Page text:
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Mind the body (1) A most intimate and obscure relation with one’s body

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Although introspectively familiar, it is hard to exactly pinpoint the nature of the specific relationship that we have uniquely with our own body. We are aware of our bodily posture, of its temperature, of its physiological balance, of the pressure exerted on it, and so forth. Insofar as these properties are detected by a range of inner sensory receptors in the skin, joints, muscles, tendons, inner ear, and internal organs, one may conceive of bodily awareness on the model of perceptual awareness. Yet in many respects bodily experiences depart from standard sensory experiences. What are the consequences of the inside mode of our acquaintance with it? Is the body presented to us as one object among others? Or is it presented to us in a special way?  Thanks to their privileged relation to our body, bodily experiences seem to afford awareness of our body as being our own. Consider the following basic example: I touch the table with my hand. I feel the table but it seems also that I feel that the hand that touches it is mine. This type of self-awareness is known as the sense of bodily ownership, for want of a better name. Ownership is what may be called a high-level property, a normally permanent one (although we shall see that this is not always the case), and thus rarely at the forefront of consciousness: it does not attract attention because it normally does not change. Consequently, there is an ongoing debate over its very existence: do we actually feel the body as our own, or do we merely know that it is our own? And how to best characterize this minimal form of self-awareness? In sensory terms? Agentive terms? Affective terms? Or in cognitive terms? To answer these types of question, it has proved fruitful to compare two situations: one in which the high-level property is instantiated and one in which it is not. One can then analyze what changes in our experience. Interestingly, it has been recently shown that one can. . .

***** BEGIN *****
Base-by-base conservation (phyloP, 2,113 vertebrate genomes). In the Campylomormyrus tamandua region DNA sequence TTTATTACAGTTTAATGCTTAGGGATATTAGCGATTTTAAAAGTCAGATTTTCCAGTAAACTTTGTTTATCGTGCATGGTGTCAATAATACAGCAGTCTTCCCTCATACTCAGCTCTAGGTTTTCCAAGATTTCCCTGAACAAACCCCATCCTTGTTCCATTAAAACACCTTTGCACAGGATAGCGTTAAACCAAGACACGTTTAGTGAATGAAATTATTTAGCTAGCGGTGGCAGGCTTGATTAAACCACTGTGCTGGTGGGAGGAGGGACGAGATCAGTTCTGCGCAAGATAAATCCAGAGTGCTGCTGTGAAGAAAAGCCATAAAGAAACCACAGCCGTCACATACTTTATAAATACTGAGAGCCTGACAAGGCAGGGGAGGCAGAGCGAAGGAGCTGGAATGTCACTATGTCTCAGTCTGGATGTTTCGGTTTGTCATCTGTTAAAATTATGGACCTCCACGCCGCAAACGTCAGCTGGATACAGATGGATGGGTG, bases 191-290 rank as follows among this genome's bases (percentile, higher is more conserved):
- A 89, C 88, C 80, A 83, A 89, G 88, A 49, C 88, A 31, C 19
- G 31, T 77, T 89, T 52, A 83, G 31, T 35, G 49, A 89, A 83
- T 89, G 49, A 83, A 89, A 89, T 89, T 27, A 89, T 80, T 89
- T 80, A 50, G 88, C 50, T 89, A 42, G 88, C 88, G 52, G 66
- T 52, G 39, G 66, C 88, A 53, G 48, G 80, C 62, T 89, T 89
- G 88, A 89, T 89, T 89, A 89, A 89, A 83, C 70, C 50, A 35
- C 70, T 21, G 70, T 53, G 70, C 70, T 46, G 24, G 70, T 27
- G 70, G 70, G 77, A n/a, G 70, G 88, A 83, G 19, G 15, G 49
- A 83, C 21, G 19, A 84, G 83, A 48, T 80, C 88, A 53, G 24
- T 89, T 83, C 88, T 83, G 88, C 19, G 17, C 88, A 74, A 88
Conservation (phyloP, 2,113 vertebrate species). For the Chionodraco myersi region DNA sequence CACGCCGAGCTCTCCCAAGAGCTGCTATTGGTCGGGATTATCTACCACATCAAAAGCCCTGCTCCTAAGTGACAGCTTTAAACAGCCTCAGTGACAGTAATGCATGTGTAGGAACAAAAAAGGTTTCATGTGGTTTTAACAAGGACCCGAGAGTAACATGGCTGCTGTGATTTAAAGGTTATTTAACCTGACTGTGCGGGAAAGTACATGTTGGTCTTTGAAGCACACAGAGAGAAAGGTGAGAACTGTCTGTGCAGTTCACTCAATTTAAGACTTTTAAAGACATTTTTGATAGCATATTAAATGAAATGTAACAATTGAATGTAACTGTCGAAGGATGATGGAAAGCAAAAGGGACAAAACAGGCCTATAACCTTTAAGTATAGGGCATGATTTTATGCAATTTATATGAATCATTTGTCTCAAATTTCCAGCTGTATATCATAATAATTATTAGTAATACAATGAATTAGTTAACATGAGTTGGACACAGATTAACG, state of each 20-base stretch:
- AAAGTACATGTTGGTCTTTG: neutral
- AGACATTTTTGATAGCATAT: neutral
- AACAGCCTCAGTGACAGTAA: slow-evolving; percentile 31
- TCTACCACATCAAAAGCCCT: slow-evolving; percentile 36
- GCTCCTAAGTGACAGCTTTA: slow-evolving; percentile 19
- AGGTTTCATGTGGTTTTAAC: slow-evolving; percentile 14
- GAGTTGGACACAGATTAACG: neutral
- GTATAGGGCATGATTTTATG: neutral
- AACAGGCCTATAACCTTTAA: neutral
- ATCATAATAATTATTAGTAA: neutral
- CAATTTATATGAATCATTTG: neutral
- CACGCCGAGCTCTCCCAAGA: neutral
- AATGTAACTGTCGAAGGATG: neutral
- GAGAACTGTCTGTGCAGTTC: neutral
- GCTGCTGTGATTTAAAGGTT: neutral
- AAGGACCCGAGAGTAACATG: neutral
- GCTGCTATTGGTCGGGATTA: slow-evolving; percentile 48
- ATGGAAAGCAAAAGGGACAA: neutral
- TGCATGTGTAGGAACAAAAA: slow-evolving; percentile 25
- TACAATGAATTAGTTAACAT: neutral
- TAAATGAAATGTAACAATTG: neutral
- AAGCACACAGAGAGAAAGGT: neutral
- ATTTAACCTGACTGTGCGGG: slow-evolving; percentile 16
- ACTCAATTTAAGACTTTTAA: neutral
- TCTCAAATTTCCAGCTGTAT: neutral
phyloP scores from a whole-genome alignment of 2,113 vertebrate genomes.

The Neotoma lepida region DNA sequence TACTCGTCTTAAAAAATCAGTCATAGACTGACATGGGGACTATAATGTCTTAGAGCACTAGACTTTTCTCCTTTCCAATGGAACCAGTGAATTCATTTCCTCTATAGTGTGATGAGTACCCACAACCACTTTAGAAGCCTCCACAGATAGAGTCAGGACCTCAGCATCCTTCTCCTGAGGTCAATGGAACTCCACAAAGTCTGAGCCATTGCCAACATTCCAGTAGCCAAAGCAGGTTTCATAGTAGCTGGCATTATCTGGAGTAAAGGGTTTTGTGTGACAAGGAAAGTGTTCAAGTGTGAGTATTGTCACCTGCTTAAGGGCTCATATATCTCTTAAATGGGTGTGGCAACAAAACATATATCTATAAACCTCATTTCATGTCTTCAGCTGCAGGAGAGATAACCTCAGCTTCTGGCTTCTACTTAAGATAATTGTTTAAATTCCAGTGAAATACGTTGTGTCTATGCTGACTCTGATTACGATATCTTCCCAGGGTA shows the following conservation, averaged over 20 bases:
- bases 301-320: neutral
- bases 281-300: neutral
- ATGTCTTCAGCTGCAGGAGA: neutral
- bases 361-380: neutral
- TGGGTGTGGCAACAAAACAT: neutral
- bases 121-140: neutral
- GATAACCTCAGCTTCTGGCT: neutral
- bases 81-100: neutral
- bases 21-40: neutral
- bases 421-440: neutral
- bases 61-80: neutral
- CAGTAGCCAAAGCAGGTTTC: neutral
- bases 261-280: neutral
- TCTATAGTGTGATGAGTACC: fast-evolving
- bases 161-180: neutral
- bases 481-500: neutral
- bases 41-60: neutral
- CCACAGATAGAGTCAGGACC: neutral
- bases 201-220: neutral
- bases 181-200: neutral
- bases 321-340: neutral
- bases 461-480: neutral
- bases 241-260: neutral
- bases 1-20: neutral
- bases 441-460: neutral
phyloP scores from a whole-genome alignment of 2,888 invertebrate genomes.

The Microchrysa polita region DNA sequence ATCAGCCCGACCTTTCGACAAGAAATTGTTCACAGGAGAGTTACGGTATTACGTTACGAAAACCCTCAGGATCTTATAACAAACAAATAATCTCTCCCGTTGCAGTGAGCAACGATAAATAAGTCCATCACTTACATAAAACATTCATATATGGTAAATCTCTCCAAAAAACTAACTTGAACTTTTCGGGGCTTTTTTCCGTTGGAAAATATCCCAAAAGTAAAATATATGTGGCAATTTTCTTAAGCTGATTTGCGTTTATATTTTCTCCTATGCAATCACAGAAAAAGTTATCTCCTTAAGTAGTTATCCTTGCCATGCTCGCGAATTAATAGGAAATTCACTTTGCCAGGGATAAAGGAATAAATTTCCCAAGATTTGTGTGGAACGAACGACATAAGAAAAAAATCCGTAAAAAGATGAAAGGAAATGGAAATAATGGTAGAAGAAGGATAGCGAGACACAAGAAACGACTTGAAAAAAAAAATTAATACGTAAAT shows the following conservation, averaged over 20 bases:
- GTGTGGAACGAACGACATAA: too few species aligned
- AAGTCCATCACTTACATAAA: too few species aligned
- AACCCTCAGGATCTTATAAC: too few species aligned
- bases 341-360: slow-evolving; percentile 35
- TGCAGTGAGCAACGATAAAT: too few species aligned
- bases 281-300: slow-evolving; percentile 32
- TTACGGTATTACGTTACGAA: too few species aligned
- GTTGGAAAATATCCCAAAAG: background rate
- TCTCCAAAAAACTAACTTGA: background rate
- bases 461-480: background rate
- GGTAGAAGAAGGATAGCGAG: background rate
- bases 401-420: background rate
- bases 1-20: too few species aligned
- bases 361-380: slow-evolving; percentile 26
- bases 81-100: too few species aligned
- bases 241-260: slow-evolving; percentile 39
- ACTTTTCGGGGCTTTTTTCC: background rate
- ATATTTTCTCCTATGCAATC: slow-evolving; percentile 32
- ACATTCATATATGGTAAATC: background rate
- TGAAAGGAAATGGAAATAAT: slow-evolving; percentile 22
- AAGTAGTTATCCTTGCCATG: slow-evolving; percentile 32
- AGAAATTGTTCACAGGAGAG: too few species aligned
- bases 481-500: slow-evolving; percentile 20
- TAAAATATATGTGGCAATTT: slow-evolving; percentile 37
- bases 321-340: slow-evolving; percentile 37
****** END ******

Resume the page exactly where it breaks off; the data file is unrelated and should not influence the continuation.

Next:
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News source: Philosophy of Mind – The Brains Blog

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